occupancy matrix (P = S.D.S) and turns to the construction of Natural
Atomic Orbitals (NAOs)

    Building S.D.S... done.

    Inverting MO -> AO matrix...
                        * * *

    Creating NAOs

Here is a sample log for this process:

    STEP 1. Produce PNAOs

     Total number of natural functions produced: 196
    Sorting PNAOs...

    STEP 2. Split PNAOs into NMB / NRB sets

     Number of basis functions in teh Natural Minimal Basis (NMB) set for each center: 
    center   1:   3 of s |  6 of p |  0 of d |  0 of f |  0 of g |
    center   2:   2 of s |  3 of p |  0 of d |  0 of f |  0 of g |
    center   3:   3 of s |  6 of p |  0 of d |  0 of f |  0 of g |
    center   4:   3 of s |  6 of p |  0 of d |  0 of f |  0 of g |
    In total: NMB set has 32 functions, NRB set has 164 functions;

    Trace of the PNAO overlap matrix: 196.0000000 (should be equal to 196, the total number of PNAOs)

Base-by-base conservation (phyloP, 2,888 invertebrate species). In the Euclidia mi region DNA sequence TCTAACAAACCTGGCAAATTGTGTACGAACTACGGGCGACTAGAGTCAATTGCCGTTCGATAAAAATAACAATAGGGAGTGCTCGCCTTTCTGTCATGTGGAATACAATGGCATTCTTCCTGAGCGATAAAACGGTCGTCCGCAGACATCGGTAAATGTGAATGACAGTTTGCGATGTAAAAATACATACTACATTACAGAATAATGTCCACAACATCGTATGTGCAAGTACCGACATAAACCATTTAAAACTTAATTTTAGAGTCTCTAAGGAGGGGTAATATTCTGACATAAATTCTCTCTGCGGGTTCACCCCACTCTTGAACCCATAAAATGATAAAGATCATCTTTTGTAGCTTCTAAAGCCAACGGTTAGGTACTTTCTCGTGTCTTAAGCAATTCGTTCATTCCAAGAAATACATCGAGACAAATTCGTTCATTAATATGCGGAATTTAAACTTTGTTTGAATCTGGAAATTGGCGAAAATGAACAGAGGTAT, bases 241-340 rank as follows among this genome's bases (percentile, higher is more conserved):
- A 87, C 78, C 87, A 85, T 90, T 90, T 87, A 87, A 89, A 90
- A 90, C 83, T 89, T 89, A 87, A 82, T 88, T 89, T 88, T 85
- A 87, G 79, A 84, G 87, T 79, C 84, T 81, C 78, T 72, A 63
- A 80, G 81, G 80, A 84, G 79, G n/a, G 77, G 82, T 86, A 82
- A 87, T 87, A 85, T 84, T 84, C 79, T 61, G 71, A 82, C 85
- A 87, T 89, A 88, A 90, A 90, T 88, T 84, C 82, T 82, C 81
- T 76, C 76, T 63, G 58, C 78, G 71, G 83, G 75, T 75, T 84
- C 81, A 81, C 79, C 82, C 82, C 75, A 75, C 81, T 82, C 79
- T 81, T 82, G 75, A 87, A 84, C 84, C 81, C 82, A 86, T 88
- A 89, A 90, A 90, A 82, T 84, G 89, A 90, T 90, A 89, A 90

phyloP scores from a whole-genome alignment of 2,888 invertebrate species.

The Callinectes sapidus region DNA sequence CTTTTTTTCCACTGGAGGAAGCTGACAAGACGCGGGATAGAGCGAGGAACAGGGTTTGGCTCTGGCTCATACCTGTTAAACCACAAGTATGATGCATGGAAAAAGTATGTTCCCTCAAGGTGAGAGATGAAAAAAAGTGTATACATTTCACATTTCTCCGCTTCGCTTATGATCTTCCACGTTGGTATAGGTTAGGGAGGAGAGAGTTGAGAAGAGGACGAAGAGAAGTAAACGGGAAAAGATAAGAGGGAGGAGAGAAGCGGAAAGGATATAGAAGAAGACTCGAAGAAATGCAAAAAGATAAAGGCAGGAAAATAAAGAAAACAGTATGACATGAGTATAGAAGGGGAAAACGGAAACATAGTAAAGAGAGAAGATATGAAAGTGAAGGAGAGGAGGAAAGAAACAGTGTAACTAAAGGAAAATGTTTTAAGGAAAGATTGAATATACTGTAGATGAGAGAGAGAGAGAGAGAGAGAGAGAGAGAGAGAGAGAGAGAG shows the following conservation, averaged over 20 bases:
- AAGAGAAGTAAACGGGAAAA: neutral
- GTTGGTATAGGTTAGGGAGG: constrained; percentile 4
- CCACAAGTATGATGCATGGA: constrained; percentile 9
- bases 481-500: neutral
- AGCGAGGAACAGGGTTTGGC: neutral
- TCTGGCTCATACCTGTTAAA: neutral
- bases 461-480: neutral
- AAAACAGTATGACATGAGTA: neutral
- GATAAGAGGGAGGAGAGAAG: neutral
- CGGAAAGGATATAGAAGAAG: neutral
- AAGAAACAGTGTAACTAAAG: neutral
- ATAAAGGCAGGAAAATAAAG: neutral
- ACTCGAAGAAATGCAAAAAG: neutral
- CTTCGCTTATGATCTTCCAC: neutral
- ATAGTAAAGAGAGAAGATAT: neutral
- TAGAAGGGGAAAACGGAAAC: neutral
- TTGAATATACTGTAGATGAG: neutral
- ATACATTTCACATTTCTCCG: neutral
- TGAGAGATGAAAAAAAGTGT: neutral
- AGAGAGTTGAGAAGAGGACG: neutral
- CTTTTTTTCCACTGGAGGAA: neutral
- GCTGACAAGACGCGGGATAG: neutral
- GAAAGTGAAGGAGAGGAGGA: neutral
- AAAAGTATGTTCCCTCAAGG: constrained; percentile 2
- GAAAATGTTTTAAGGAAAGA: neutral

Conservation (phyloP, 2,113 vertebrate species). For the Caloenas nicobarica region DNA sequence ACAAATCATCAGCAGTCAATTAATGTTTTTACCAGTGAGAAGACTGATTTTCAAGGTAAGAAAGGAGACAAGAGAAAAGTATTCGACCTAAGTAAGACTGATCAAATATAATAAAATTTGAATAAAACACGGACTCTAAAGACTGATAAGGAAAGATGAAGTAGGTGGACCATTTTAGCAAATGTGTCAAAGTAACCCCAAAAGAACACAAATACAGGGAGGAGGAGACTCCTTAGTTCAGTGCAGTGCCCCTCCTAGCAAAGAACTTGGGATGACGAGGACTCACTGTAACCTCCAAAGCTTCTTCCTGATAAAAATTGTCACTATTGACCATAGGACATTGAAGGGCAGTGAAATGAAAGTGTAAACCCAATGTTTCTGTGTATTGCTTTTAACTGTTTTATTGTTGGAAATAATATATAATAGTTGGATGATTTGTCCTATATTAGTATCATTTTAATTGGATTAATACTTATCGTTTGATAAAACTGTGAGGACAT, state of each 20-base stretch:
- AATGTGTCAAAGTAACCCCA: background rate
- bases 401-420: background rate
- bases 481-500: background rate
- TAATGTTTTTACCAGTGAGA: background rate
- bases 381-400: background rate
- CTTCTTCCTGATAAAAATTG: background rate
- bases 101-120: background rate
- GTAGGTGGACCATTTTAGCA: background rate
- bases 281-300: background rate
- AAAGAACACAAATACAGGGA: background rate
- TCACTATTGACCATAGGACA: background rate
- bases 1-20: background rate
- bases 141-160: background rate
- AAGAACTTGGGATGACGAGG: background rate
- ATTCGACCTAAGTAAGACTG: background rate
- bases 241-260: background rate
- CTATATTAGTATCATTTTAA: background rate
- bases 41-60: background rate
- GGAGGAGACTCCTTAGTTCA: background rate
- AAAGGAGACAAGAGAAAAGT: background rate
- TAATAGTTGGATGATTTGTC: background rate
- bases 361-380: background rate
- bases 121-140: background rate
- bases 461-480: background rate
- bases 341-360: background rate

The trace of SDS matrix in PNAO basis = 81.96920311379503

    STEP 3. Weighted orthogonalization of NMB PNAOs

     min weight of NMB PNAO = 1.4989370377039963

    STEP 4. Schmidt orthogonalization of NRBs to new NMBs

    STEP 5. Intracenter naturalization of new NRBs

     Total number of natural functions produced: 164

    STEP 6. Weighted orthogonalization of naturalized NRBs

    Maximum weight of NRB function = 5.63616E-02
     min weight = 2.098183703670974E-5
     |S_NRB - 1| = 4.66684E-12 (Should be VERY close to zero!)

    STEP 7. Final Intracenter Natural Transformation withing the full set of functions

     Total number of natural functions produced: 196
     SQRT{ SUM[(NaoOverlap_ij - delta_ij)^2] } = 4.43e-12 (should be VERY close to zero) 
     max_offdiag = 1.22e-12 (should be VERY close to zero) 
                        * * *

This process is nominally divided into 7 steps as described in the paper on the JANPA package.
A good check for correctness of the resulting NAOs obtained is the difference between
the NAO overlap matrix and the unitary matrix: